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An Uphill Battle: Avoiding Fitness Plateaus

May 15, 2017

How many times have clients set the same goal over and over just to be discouraged by a lack of results. They tell you that they tried time and time again – they saw results for a while, then it hit: They plateaued.

A fitness plateau is one of the most common reasons people give up on themselves. While it can be overwhelming and even confusing for clients to understand why they have to steadily change their fitness routines, this is where a knowledgeable trainer comes in to place.

But, where do you start them after you have already tried so many things? Let’s tackle some of these battles together so you can develop the mental strength that I swear is already in your clients to help them be the happiest they have ever been.

Don’t Expect Result From Long Repetition

“Doing the same thing over and over again and expecting different results is the definition of insanity.”

Some clients may go back to a routine that worked for them before they plateaued and see some minor benefit before plateauing again. This happens because they don’t know how to progress past the fitness plateau according to their physical improvements.

Get clients out of their comfort zone. There are reasons why certain things may be difficult for them, but it is your job as a trainer to explain why something isn’t working for them and get clients back on track. I promise you that your clients will surprise themselves when they see what can be achieved with the right tools and consistency. When they see results, motivation will never die.

Switch Up Their Diet Habits

You may have . Though this statement is vague and true, your clients still need to change up pieces in their diet to reflect the different results they want to achieve and get past their fitness plateau.

Nutrition is a very complex subject and will vary from individual to individual. Everyone will be affected differently according to a lengthy list of preexisting factors such as:

  • Stress levels
  • Sleep patterns
  • Frequency of meals
  • Hormones
  • Health concerns
  • Age
  • Gender
  • Activity levels

To give your clients a well-rounded program, try partnering with another professional that will analyze all of these factors to help you and your clients create organized eating plans. These plans will help them along their journey to reach each of their goals as the goal shifts.

If investing a few months to partner with and learn this process from another professional is not an option, there are many different resources out there that will explain the science behind keeping track of how many grams of carbs, fats, and proteins your client should intake on a daily basis based on their fitness routine.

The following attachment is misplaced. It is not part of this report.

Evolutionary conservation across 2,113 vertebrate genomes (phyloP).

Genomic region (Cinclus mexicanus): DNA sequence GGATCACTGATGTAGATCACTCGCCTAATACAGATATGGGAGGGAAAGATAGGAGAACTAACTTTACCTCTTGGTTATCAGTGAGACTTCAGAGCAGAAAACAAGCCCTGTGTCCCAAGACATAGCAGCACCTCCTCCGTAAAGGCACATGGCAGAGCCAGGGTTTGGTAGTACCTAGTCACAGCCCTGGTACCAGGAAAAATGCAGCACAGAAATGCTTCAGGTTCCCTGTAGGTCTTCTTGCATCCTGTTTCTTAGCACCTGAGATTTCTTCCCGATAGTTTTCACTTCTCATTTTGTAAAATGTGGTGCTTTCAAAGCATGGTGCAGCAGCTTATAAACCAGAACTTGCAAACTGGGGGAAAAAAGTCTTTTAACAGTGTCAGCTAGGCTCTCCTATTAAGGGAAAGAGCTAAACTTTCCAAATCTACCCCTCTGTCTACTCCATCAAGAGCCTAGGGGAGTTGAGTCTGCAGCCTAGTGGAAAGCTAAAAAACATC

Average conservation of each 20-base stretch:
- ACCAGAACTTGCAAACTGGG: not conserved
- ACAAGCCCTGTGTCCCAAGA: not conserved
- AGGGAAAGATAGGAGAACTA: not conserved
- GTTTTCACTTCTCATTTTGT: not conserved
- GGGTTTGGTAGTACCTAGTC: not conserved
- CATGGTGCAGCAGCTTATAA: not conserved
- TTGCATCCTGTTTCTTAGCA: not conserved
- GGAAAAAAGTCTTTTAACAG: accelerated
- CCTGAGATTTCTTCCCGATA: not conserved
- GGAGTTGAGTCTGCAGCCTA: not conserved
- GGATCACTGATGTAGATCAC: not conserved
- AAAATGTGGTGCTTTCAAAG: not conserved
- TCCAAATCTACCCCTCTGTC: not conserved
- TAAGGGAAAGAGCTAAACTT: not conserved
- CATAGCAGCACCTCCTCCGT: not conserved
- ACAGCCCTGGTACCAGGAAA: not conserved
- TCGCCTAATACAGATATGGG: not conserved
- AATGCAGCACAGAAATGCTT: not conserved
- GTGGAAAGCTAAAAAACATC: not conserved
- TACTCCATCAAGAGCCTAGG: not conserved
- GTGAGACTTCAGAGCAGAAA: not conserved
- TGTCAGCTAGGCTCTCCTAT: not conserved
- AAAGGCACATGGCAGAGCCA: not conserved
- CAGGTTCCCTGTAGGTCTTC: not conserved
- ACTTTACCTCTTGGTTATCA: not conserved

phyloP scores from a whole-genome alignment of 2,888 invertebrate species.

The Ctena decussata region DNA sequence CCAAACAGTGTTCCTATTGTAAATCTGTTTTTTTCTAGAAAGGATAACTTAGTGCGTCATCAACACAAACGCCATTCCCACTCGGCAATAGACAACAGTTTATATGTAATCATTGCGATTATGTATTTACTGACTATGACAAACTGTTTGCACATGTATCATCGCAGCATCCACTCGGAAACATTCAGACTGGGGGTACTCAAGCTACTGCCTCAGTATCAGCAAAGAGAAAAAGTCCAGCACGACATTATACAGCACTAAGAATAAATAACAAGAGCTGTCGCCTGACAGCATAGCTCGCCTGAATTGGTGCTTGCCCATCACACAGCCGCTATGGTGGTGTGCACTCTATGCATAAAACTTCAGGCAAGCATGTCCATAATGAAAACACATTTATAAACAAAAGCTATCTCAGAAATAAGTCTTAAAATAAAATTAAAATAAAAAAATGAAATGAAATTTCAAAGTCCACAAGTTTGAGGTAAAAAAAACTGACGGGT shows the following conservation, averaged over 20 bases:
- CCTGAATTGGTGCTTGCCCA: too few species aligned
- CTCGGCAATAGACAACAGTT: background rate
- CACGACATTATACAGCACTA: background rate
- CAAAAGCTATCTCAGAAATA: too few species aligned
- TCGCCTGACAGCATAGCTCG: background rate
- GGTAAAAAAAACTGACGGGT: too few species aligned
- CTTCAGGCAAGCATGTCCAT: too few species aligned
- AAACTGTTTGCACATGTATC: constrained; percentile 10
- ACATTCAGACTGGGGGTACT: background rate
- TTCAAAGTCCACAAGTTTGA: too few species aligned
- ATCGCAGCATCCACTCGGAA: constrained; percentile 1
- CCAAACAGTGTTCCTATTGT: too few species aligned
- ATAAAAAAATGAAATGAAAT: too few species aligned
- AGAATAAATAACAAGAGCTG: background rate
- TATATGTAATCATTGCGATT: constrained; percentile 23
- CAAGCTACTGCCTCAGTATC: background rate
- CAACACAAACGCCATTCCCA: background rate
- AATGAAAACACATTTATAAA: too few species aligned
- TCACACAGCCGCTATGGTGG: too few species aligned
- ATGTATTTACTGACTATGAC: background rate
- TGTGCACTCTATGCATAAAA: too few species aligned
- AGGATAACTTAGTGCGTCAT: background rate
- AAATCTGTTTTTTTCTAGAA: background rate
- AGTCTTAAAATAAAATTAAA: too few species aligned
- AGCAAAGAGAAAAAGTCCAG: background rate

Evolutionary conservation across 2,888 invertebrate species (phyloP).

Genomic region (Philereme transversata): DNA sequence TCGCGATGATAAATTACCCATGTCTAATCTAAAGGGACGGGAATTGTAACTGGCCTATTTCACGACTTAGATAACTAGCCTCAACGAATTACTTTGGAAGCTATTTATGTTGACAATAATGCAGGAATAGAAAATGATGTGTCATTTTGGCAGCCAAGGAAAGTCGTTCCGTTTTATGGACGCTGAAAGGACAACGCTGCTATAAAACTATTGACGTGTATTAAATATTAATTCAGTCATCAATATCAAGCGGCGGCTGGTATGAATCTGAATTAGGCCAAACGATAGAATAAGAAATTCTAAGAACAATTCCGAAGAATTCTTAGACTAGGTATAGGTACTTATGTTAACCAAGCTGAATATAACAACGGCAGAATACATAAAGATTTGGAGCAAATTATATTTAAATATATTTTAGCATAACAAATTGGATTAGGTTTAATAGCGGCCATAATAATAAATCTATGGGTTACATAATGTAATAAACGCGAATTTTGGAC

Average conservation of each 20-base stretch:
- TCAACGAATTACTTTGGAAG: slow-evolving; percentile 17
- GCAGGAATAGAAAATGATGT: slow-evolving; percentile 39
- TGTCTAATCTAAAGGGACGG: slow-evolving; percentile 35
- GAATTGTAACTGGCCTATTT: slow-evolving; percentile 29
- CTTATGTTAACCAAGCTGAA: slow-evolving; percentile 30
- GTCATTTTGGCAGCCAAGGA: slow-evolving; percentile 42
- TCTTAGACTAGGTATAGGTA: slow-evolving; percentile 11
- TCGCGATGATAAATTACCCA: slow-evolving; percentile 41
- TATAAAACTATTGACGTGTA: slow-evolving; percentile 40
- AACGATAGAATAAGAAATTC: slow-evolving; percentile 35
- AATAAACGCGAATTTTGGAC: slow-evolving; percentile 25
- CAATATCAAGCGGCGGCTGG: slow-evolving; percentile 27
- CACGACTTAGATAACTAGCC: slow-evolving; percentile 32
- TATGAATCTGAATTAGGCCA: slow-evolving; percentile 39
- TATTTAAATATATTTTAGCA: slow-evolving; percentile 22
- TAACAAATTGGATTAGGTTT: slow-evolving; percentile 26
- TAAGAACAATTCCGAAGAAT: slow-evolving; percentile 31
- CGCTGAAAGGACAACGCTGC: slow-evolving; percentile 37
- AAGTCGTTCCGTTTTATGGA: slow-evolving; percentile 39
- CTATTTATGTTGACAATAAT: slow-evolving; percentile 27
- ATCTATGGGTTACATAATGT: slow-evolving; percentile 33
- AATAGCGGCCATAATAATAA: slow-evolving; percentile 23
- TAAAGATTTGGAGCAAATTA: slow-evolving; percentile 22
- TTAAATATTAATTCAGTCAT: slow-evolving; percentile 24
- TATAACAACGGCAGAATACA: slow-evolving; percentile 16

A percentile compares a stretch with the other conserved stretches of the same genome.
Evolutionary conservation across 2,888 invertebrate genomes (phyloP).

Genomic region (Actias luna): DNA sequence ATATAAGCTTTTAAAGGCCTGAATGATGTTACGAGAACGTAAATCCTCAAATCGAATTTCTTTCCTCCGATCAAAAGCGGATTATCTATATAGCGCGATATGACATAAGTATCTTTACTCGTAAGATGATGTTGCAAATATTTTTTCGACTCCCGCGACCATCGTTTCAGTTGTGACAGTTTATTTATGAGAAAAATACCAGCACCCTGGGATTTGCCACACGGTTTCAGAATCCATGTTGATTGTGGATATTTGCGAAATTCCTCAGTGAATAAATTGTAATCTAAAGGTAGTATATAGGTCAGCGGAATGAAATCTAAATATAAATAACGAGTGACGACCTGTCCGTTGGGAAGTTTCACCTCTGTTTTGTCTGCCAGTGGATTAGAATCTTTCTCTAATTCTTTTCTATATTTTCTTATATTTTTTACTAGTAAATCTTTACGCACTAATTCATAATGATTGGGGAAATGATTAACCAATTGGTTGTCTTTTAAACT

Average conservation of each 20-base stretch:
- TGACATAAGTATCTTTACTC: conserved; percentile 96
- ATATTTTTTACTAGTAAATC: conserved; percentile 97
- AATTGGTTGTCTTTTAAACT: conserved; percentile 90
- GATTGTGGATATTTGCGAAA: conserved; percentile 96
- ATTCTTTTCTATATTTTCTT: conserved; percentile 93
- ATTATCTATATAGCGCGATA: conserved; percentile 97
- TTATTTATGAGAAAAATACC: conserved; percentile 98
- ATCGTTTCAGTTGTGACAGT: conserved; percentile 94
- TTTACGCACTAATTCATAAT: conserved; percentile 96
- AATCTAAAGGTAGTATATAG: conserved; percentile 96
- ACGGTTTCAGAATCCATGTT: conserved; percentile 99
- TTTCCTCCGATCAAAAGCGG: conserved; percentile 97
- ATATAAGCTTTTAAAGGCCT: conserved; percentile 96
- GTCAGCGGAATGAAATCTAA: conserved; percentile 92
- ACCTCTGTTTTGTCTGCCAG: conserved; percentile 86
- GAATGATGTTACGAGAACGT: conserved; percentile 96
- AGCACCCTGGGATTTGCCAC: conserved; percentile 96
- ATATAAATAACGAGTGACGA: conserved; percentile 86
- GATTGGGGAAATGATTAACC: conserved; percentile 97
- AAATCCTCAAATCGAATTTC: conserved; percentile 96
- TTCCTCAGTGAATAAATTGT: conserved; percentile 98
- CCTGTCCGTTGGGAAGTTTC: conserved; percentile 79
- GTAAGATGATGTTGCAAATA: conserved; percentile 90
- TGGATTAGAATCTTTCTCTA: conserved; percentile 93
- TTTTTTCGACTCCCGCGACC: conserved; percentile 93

Encourage clients that getting a kitchen scale to measure out portions will help them whether they are with a professional or trying to figure it out on your own.

Knowing the quantity of nutrients clients are consuming throughout a day puts a lot of things into perspective. There are also many apps available that clients can use to scan food labels or weigh ingredients and record them. Encouraging clients to keep a fitness and nutrition journal helps them track their nutrition so you can help create a plan designed to help them overcome their fitness plateau.

Keep in mind that there is also a lot of trial and error in nutrition, and it is a process that needs to be embraced. Mixing things up every month or so along with adjusting the stress implemented in the workouts will keep clients from plateauing and keep their metabolism fast and effective.

Get In Enough Strength & Resistance Training & Switch Up The Cardio

Women are typically the demographic who fear gaining muscle as they are told that that “gaining muscle” actually means getting bigger and less feminine (which is simply not true).

As such, women often stick to exercises like yoga or cardio to prevent “bulking up” while trying to get fit or lose weight. Naturally, they will reach a fitness plateau because their routine leaves out important exercises like HIIT and strength and resistance training.

While men generally don’t have this fear, they should also be spending more time doing heavy resistance training if they gave similar goals of losing weight. The more muscle mass one has, the more fat is able to be utilized for energy and will be burned.

Cardio plays a very important part in weight loss and overcoming fitness plateaus as well. Instruct clients to simply change that 30 minute jog or power walk to HIIT mixed with lifting weights, focusing on different muscle groups each day.

Finally, teach clients that performing compound movements (working more than one joint at a time) will burn the most calories and get them breathing heavy.

All of these are basic resources that we, as trainers, should provide. Clients everywhere are giving up on themselves because they don’t know what they’re doing wrong. As it turns out, they are often not doing anything wrong at all; they just need to tweak their routines.

Encourage clients to push through the fitness plateau, push through the obstacles that come with a new health regimen, and push themselves to keep being the best version of themselves.

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